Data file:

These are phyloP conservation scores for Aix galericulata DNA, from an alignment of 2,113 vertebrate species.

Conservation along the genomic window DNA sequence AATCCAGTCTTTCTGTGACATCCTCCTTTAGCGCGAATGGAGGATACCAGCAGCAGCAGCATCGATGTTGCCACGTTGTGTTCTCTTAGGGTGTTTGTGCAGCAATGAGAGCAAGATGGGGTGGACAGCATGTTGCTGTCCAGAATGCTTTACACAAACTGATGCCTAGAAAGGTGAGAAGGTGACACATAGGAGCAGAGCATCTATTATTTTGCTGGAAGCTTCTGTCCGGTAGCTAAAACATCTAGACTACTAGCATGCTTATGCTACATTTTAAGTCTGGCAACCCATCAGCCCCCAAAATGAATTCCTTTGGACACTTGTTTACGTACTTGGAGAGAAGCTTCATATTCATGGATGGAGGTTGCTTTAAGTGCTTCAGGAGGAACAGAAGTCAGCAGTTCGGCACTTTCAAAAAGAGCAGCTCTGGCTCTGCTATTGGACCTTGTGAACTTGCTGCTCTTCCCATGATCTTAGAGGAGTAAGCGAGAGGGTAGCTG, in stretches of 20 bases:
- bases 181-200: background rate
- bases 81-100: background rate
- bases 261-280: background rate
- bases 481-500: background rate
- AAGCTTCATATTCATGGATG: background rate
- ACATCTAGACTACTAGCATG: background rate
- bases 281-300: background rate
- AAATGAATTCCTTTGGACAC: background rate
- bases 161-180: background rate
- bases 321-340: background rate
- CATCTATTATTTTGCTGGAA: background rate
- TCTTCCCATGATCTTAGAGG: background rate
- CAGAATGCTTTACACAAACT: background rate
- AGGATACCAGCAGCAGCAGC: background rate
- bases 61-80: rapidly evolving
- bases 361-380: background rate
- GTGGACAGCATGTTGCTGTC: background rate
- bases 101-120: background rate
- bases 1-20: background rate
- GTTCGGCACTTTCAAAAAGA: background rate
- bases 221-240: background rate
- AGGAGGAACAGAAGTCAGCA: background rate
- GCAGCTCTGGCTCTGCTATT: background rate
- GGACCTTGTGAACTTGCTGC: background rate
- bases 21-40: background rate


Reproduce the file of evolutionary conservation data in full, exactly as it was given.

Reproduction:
These are phyloP conservation scores for Aix galericulata DNA, from an alignment of 2,113 vertebrate species.

Conservation along the genomic window DNA sequence AATCCAGTCTTTCTGTGACATCCTCCTTTAGCGCGAATGGAGGATACCAGCAGCAGCAGCATCGATGTTGCCACGTTGTGTTCTCTTAGGGTGTTTGTGCAGCAATGAGAGCAAGATGGGGTGGACAGCATGTTGCTGTCCAGAATGCTTTACACAAACTGATGCCTAGAAAGGTGAGAAGGTGACACATAGGAGCAGAGCATCTATTATTTTGCTGGAAGCTTCTGTCCGGTAGCTAAAACATCTAGACTACTAGCATGCTTATGCTACATTTTAAGTCTGGCAACCCATCAGCCCCCAAAATGAATTCCTTTGGACACTTGTTTACGTACTTGGAGAGAAGCTTCATATTCATGGATGGAGGTTGCTTTAAGTGCTTCAGGAGGAACAGAAGTCAGCAGTTCGGCACTTTCAAAAAGAGCAGCTCTGGCTCTGCTATTGGACCTTGTGAACTTGCTGCTCTTCCCATGATCTTAGAGGAGTAAGCGAGAGGGTAGCTG, in stretches of 20 bases:
- bases 181-200: background rate
- bases 81-100: background rate
- bases 261-280: background rate
- bases 481-500: background rate
- AAGCTTCATATTCATGGATG: background rate
- ACATCTAGACTACTAGCATG: background rate
- bases 281-300: background rate
- AAATGAATTCCTTTGGACAC: background rate
- bases 161-180: background rate
- bases 321-340: background rate
- CATCTATTATTTTGCTGGAA: background rate
- TCTTCCCATGATCTTAGAGG: background rate
- CAGAATGCTTTACACAAACT: background rate
- AGGATACCAGCAGCAGCAGC: background rate
- bases 61-80: rapidly evolving
- bases 361-380: background rate
- GTGGACAGCATGTTGCTGTC: background rate
- bases 101-120: background rate
- bases 1-20: background rate
- GTTCGGCACTTTCAAAAAGA: background rate
- bases 221-240: background rate
- AGGAGGAACAGAAGTCAGCA: background rate
- GCAGCTCTGGCTCTGCTATT: background rate
- GGACCTTGTGAACTTGCTGC: background rate
- bases 21-40: background rate